Several villagers allege that the armed contingents in Boteka and Lokutu ransacked people’s artisanal palm oil mills that are supplied with nuts from their own small areas of land. For example, in the Lokutu area, Mr. Alphonse Mongulu has his own parcel of 10 ha where he cultivates and harvests oil palms and produces his own palm oil. In the middle of the night of September 24, 2022, Mr. Mongulu says a contingent of armed national police, soldiers, PHC security guards and guards of the private security firm G4S arrived at his lands in three PHC trucks. While firing shots, they arrested his eldest son as well as two men and two women who were with him (one who was pregnant). The five were beaten and transported during the night to the central prison in the provincial capital Kisangani. Mr. Mongulu escaped by fleeing into the forest. He is adamant that he has all the palm nuts that he needs from his own lands, and has never taken nuts from PHC’s plantations. 
 
But, for most villagers living within the PHC concession areas who do not have access to their own lands for farming, they have little choice but to occasionally take small amounts of nuts from the PHC plantations in order to survive. For over a century now, PHC has occupied the ancestral lands that the communities traditionally used to harvest oil palms and cultivate food crops, based on an initial, illegal and violent land grab during the Belgian colonial occupation. Without these lands, the villagers are completely dependent on the company for their survival. However, the company only provides a very limited number of full-time jobs, and most of the jobs offered to local villagers are as day labourers, with low wages that cannot cover the costs of living. In this context, many villagers are forced to take nuts from the plantations to produce their own palm oil— a staple food in this part of the Congo. According to local villagers, this situation has existed for many years. What is new is the scale of the violent repression that PHC has unleashed, without providing the villagers any other means to ensure their food security.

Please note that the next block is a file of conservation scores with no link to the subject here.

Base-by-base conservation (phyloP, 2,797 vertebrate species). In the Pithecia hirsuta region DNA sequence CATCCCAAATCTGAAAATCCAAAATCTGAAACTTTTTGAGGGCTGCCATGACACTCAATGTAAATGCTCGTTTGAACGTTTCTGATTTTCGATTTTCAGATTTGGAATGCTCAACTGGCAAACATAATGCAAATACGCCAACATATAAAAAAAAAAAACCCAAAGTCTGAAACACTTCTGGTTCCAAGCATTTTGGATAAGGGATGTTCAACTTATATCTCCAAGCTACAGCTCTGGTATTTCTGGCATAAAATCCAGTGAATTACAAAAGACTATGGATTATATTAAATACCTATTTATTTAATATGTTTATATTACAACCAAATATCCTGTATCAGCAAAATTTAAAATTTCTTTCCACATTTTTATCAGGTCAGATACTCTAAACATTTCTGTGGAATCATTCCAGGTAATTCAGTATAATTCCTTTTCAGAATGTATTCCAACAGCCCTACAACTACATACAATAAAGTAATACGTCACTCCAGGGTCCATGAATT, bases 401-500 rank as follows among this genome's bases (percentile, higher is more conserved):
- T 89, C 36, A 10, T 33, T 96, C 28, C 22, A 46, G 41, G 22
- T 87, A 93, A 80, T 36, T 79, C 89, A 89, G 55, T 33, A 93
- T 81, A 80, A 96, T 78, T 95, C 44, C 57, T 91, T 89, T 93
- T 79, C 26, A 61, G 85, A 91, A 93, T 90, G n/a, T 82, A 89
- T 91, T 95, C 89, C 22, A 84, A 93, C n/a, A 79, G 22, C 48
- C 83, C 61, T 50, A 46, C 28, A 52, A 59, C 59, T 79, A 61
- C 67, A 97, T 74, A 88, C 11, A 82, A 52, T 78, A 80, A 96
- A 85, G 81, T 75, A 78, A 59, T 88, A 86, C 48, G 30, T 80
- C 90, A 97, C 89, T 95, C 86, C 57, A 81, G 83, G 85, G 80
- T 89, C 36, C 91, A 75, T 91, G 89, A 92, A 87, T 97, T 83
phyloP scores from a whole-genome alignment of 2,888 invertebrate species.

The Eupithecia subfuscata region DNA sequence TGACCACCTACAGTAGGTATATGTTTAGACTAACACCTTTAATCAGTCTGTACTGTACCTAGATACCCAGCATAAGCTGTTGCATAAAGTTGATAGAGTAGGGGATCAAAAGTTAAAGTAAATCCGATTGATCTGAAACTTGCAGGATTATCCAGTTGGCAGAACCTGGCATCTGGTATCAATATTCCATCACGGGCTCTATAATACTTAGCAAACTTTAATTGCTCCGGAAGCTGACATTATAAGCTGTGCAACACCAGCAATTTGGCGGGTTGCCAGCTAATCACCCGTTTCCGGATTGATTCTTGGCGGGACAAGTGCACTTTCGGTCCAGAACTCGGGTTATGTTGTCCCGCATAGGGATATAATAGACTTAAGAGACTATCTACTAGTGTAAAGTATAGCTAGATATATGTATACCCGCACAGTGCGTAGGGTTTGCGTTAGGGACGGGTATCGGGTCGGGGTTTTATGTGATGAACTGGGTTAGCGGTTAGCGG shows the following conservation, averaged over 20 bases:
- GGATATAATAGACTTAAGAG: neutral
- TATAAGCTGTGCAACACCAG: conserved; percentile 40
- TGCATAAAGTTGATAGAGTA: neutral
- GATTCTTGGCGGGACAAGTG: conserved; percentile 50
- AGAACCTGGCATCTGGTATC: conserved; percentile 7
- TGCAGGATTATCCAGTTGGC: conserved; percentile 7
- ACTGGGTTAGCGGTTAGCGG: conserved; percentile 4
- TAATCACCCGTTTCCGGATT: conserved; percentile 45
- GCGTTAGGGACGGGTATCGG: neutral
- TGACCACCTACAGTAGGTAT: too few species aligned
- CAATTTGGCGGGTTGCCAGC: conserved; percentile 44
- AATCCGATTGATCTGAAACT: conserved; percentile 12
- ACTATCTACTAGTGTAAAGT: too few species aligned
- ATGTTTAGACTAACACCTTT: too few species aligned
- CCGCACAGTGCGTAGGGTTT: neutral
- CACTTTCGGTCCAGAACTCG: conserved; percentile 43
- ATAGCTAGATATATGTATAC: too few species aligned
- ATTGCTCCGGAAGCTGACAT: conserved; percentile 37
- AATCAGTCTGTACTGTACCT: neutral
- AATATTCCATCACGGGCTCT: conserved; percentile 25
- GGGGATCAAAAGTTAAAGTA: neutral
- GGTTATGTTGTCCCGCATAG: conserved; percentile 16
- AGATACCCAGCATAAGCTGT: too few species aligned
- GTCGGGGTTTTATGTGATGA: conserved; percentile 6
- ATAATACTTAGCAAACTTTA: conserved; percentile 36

On September 21, 2022, an article was published about the situation in Boteka on the website Congo au jour le jour with an interview of a local villager and member of the PHC permanent workers union, Pasteur Bolisomi. In the interview, he describes the violent rampage that the villagers have been subjected to by the military and police contingent.  A few days later, on September 26, 2022, three community leaders from the Boteka area filed a formal complaint through PHC’s grievance procedure against two employees of PHC: the Director, Levis Lutete and the head of personnel Joel Yaya. In their complaint, the three village leaders allege that these two men illegally ordered a military and police contingent from Mbandaka and Ingende to intimidate the villagers in the Boteka area. The complaint states that the police and military have “beaten, raped, stolen, burnt and destroyed homes, fired shots injuring people, made incursions, displaced villagers— inhuman punishments, of a cruelty never seen before, only to take the palm oil produced from independent plantations (i.e. the oil palms of villagers)”. The complainants asked that the two PHC employees be suspended and sent out of Boteka. They also called on PHC to compensate the villagers for all the damages caused by the military, police and the PHC security guards. 
 
No actions, however, appear to have been taken by PHC or by the governmental authorities to stop the violence and human rights abuses. Rather, RIAO has received more reports of violence committed by the police and military throughout October and into November.